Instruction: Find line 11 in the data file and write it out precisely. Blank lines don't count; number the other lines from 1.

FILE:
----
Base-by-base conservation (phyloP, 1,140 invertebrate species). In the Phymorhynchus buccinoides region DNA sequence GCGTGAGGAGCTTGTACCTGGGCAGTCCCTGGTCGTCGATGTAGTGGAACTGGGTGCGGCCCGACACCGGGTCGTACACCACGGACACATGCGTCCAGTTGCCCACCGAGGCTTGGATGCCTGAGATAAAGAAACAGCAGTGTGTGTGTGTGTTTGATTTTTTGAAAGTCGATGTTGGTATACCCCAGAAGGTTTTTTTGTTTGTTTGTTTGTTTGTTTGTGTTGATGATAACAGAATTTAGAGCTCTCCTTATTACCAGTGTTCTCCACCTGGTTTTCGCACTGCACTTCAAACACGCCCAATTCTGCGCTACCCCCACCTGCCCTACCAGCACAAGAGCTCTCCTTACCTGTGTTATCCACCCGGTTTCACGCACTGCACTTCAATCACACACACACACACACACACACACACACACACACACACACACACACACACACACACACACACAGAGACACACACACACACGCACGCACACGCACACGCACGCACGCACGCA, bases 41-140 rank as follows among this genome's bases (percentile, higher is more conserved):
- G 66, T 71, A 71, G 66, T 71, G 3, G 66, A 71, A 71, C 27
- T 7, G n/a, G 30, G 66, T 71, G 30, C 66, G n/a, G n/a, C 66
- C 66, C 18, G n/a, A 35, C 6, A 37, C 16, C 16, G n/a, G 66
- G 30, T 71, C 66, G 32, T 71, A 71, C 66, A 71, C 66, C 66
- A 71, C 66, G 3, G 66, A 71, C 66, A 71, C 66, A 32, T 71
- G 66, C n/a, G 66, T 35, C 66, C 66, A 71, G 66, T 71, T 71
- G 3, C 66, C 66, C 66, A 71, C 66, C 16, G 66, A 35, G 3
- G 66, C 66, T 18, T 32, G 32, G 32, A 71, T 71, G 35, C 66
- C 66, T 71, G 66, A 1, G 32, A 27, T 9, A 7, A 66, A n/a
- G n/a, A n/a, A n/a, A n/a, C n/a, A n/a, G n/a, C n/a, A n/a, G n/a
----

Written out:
- G n/a, A n/a, A n/a, A n/a, C n/a, A n/a, G n/a, C n/a, A n/a, G n/a